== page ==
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September 22, 1997

State to fund $250,000 Oiled Seabird Facility at Long Marine Lab

Santa Cruz Predatory Bird Research Group will study methods of cleaning and releasing oiled birds

By Robert Irion

A $250,000 facility dedicated to the care and monitoring of oiled seabirds soon will arise next to the state's Oiled Wildlife Veterinary Care and Research Center at UCSC's Long Marine Laboratory, the California Department of Fish and Game has announced.

The Santa Cruz Predatory Bird Research Group (SCPBRG) of UCSC received the grant and will construct and operate the Oiled Seabird Facility. It will become part of a network of care stations along the California coast funded by the state to ensure that animals injured in oil spills receive prompt and effective treatment.

The new facility will treat and release up to 150 birds the size of pelicans and greater numbers of smaller seabirds in the event of an oil spill. At other times, SCPBRG researchers will study the effectiveness of various methods of cleaning oiled birds and how best to release them into the wild. Scientists will evaluate the survival and reproduction rates of released birds with advanced telemetry and satellite tracking techniques.

The California Department of Fish and Game's Office of Oil Spill Prevention and Response (OSPR) will provide construction costs for the facility through its statewide Oiled Wildlife Care Network. Funding comes from interest on the state's Oil Spill Emergency Response Trust Fund.

Construction of the Oiled Seabird Facility should begin by January 1998, according to SCPBRG coordinator Brian Walton. The facility will consist of modular wooden buildings between Long Marine Lab and the $5 million Oiled Wildlife Veterinary Care and Research Center, which was dedicated in July.

"The big question has been whether seabirds cleaned and released after oil spills live very long or ever breed successfully again," Walton said. "We want to evaluate the cleanup techniques and learn how to track these birds over the long term."

The state's Oiled Wildlife Care Network Advisory Board, appointed by the administrator of the Office of Oil Spill Prevention and Response, solicited proposals for the Oiled Seabird Facility from organizations in the Monterey Bay Area. After a careful review, board members awarded the grant to SCPBRG for two main reasons, said OSPR veterinarian David Jessup. First, the new facility will share resources and personnel with the existing Oiled Wildlife Veterinary Care and Research Center, which Jessup directs. That, he said, will give the state "an awful lot of bang for its buck."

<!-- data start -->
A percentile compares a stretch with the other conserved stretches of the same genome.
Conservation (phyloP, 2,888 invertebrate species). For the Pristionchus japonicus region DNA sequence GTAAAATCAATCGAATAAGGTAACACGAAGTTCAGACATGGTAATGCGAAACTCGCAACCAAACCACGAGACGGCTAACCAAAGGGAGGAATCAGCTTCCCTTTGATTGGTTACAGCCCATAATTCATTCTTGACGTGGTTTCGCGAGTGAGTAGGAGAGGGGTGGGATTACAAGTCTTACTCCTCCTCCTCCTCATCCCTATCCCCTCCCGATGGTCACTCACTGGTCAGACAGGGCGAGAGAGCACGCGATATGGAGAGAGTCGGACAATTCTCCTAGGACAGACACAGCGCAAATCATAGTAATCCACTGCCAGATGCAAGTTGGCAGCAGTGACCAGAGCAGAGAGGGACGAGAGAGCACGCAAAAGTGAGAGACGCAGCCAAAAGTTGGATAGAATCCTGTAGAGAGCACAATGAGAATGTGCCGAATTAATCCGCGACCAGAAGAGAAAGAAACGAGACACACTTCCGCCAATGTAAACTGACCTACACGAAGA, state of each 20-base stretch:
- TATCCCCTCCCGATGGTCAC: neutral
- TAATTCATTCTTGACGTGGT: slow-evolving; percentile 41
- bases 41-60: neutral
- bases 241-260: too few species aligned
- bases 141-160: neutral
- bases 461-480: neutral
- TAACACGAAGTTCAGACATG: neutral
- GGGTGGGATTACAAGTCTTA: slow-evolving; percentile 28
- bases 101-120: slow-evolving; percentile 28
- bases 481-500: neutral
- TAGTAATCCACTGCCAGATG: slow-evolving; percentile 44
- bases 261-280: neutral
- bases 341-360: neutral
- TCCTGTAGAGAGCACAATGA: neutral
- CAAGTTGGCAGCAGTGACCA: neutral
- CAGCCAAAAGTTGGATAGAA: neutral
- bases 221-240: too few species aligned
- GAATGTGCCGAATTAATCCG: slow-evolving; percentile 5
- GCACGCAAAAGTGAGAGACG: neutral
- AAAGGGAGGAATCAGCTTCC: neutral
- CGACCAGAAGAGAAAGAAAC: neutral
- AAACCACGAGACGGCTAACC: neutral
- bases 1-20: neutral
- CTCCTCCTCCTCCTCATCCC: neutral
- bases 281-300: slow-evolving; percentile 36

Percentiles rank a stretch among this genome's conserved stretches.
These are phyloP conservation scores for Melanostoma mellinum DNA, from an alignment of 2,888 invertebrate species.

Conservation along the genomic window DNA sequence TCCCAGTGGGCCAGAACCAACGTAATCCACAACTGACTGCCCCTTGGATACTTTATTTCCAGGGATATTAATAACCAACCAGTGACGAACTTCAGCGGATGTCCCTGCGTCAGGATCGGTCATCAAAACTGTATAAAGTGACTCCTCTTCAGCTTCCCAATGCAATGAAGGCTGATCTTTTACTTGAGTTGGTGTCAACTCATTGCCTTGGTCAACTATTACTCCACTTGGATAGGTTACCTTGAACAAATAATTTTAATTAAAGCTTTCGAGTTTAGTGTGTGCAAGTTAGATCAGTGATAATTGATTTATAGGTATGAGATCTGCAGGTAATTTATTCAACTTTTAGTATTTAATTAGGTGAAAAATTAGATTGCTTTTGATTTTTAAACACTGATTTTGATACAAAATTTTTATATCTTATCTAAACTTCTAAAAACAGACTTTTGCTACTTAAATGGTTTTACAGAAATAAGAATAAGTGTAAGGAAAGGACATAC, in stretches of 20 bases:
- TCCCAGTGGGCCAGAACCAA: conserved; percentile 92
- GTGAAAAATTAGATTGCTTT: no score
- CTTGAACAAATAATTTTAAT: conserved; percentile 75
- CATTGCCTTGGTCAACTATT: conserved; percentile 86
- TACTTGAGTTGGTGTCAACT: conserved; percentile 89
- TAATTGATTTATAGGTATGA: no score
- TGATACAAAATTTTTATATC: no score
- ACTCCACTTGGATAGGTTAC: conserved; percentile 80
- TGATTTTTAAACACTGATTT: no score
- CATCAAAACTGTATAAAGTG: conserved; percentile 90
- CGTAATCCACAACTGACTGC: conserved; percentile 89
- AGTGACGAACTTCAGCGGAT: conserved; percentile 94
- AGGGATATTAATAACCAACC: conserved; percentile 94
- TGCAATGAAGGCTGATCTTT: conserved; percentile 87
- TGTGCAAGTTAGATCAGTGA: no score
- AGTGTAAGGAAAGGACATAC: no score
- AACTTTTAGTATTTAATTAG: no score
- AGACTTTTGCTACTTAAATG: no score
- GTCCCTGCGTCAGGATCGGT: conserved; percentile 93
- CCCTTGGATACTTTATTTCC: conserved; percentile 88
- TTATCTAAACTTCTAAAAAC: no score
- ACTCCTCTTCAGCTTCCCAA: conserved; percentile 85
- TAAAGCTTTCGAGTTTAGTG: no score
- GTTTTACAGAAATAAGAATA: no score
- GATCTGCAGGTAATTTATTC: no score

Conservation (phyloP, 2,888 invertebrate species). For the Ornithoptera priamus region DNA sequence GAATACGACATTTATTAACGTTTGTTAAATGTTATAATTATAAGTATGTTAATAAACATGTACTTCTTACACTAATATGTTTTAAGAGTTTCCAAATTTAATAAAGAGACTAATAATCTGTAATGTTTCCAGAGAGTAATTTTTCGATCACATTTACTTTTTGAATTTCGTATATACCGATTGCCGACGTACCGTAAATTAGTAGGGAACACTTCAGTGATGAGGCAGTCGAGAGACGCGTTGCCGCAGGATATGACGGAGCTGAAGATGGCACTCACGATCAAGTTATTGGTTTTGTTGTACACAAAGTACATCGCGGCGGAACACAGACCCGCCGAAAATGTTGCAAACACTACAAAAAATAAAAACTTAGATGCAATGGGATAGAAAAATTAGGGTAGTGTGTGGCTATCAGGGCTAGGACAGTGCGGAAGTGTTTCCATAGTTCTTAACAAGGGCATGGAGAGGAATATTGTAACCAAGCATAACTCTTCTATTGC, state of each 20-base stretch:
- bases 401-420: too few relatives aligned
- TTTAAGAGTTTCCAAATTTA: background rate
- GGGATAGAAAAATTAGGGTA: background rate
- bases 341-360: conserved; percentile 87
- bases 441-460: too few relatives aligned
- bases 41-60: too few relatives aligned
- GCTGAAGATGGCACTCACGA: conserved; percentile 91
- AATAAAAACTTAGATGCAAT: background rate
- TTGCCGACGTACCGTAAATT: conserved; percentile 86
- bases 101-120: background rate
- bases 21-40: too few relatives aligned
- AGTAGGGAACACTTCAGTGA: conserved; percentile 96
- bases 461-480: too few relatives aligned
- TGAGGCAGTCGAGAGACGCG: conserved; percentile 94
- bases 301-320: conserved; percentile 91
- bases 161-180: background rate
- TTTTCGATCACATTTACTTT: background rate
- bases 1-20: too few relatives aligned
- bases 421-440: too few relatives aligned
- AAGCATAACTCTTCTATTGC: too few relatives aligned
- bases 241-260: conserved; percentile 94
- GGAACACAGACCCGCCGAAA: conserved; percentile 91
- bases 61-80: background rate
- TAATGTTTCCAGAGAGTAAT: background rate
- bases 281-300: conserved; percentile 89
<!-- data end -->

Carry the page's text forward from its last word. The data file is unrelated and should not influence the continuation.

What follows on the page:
Second, said Jessup, SCPBRG researchers have years of experience in handling and tracking sensitive species of birds. In particular, the group restored the state's peregrine falcon population to healthy levels over a 15-year period with successful captive breeding, release, and follow-up techniques. SCPBRG scientists also work with golden eagles, bald eagles, hawks, condors, and other birds of prey.

"We stand to learn so much from this new facility," Jessup said. "The follow-up studies will be critical for us to understand how to improve our treatments. In the past, when released seabirds died, there seldom has been an attempt to find out why. It could be the rehabilitation or release process, cumulative stresses, the chronic effects of oil, or some unrelated cause or a natural cause. Now we will have the tools and the expertise to help us answer those questions."

Jessup noted that the Office of Oil Spill Prevention and Response earmarked the $250,000 as supplemental funding to bolster the state's capacity to treat seabirds in the Central Coast region. The possible needs of other animals of concern, such as sea otters and large marine mammals, are now well covered by the Oiled Wildlife Veterinary Care and Research Center and other stations, he noted.

In the event of an oil spill, both the Oiled Wildlife Veterinary Care and Research Center and the future Oiled Seabird Facility would accept and treat seabirds. However, the existing center has limited capacity for long-term care and for treating sensitive species that need special rehabilitation, such as marbled murrelets and snowy plovers. The Oiled Seabird Facility will fill that gap.

Gary Griggs, director of UCSC's Institute of Marine Sciences, said the new facility will fit nicely with an emerging theme at Long Marine Lab. "Our projects and collaborations with other agencies all concern, in some way, the health of the oceans and their future," he said. "Our research is targeted both to the Monterey Bay National Marine Sanctuary and to human impacts on the global marine environment." The grant also illustrates the effective and continuing links between university researchers and state and federal agencies, Griggs added.

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